Over-the-Rhine Shops and Restaurants React to Damage Sustained During Last Night's Demonstration

"Racism is real; silence is compliance." This message appeared on the boards covering Idlewild’s Over-the-Rhine storefront windows less than 24 hours after Cincinnati’s May 29 protest, held in honor of George Floyd, Breonna Taylor and countless others

click to enlarge The Idlewild storefront - Photo: Nick Swartsell (Twitter)
Photo: Nick Swartsell (Twitter)
The Idlewild storefront

"Racism is real; silence is compliance." This message appeared on the boards covering Idlewild’s Over-the-Rhine storefront windows less than 24 hours after Cincinnati’s May 29 protest, held in honor of George Floyd, Breonna Taylor, and countless other murdered African-Americans — the first of multiple protests planned in Cincinnati for the weekend.

“We painted a saying on our barricade,” says Tessa Clark, the 29-year-old manager of the fashion and lifestyle boutique. “As we believe black lives matter, and as a white-owned business, we can’t be silent.”

According to Clark, choosing to be vocal goes hand in hand with the business itself, which purposefully stocks sustainable and ethically made products.

“We can’t sit back and be all about ethics in fashion and not be about what’s also happening,” she says. “I think there’s a lot of opportunity in the business of fashion to take a political stance and be political and stand up for what you believe in. And we’re hopefully going to do that in a very small way here at Idlewild.”

You won’t see a picture of the painted boards on Idlewild’s Instagram account, though, unless you checked its tagged photos.

“We’re not going to be posting any pictures of our storefront — I know other people have posted it — but it’s not about that for us,” Clark explains. “It’s really important for the place that we’re located in and the neighborhood where we’re located in to stand up for what we believe is wrong and what we believe is right.”

Images of broken glass became a social media refrain on May 30, as BlaCk Coffee Lounge, Sloane Boutique and other Cincinnati businesses shared pictures of damage sustained to their storefronts via the platform. Clark confirms that Idlewild was not among the stores damaged following the protest.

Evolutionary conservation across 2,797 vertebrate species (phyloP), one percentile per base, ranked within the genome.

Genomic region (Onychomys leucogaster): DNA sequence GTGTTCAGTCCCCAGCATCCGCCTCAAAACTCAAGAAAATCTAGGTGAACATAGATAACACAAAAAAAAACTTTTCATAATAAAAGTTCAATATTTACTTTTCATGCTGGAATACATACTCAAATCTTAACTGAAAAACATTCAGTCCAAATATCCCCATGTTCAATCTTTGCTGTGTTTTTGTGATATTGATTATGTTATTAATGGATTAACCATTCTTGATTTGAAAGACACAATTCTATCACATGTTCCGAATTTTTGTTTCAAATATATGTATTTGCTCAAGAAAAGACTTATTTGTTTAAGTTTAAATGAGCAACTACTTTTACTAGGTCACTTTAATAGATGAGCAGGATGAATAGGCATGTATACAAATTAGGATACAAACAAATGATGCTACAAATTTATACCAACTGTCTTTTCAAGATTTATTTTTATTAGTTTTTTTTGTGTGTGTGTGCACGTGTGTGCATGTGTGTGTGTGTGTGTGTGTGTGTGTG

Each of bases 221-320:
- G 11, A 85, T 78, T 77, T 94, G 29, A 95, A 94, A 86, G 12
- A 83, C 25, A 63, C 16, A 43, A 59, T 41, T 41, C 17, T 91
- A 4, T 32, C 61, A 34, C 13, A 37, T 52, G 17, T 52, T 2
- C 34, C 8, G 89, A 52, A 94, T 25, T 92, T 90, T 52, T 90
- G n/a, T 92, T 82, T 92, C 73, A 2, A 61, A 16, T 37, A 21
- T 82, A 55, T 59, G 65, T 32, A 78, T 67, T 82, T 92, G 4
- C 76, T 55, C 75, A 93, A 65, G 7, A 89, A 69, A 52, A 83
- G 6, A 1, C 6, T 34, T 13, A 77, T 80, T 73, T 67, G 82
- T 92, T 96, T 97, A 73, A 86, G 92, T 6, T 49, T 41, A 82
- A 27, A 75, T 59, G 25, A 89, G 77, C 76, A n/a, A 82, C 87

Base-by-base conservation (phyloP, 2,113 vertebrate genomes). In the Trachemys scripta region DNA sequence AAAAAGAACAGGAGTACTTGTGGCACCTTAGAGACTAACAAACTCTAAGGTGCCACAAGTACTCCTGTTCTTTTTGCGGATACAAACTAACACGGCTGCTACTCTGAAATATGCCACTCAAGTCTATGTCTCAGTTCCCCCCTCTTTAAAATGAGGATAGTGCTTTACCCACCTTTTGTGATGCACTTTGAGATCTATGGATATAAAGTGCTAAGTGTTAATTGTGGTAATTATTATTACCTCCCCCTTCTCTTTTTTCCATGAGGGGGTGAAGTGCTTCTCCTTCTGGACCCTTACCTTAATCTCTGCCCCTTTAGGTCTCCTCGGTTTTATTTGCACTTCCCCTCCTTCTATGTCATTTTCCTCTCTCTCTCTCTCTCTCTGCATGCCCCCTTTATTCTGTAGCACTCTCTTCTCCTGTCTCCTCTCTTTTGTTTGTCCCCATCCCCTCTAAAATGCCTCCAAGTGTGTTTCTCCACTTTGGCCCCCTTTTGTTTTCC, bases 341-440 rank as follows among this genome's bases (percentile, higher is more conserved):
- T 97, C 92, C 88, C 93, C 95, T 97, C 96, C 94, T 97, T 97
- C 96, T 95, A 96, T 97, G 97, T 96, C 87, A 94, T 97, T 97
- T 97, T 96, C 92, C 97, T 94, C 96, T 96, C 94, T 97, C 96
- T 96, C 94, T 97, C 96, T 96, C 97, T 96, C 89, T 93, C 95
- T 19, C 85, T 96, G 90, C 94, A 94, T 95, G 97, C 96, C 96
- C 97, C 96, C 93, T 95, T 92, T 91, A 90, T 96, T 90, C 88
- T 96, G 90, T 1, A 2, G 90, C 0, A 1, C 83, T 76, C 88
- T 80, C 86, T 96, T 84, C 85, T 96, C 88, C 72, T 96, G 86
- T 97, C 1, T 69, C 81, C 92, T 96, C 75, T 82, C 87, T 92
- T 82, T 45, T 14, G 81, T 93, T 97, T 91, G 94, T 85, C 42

“First thing this morning I was worried about the storefront, just because of the product we have invested. But it’s more about what’s actually happening,” she continues. “We also know this is so much bigger than a window or a business, it’s about people’s lives."

In a press briefing this morning, Mayor John Cranley said hundreds of people gathered yesterday to peacefully express their anger and frustration. He said there were no issues until about 11:30 p.m. when a small group of people started breaking windows and stealing items from local businesses who were already struggling to recover from the impact of the coronavirus shut-downs.  

"Let me state unequivocally that the people who engaged in criminal behavior last night were not part of the protest," Cranley said. "There is and has always been in these episodes throughout American history a conflation between people who are exercising their First Amendment right to protest and to free speech and people who take advantage and exploit that opportunity to engage in criminal behavior. They are not the same thing. They are not the same people."

Some reports suggest around 50 businesses were damaged across downtown and Over-the-Rhine.

"It is completely unfair to target someone like BlaCk Coffee or Cappel's or MiCA," Cranley said.  

Eleven people were arrested last night for charges ranging from burglary to breaking and entering to disorderly conduct and more. Cranley said there will be more arrests coming based on video evidence and he expects more arrests tonight.

He has instituted a 10 p.m.-6 a.m. curfew for downtown, Over-the-Rhine, The Banks and the West End tonight and tomorrow night to help police single out those with criminal intent. 

To local stores and restaurants, damage has been done, but the mood seems to be resilient and supportive of the protestors and the need to fight for racial justice. 

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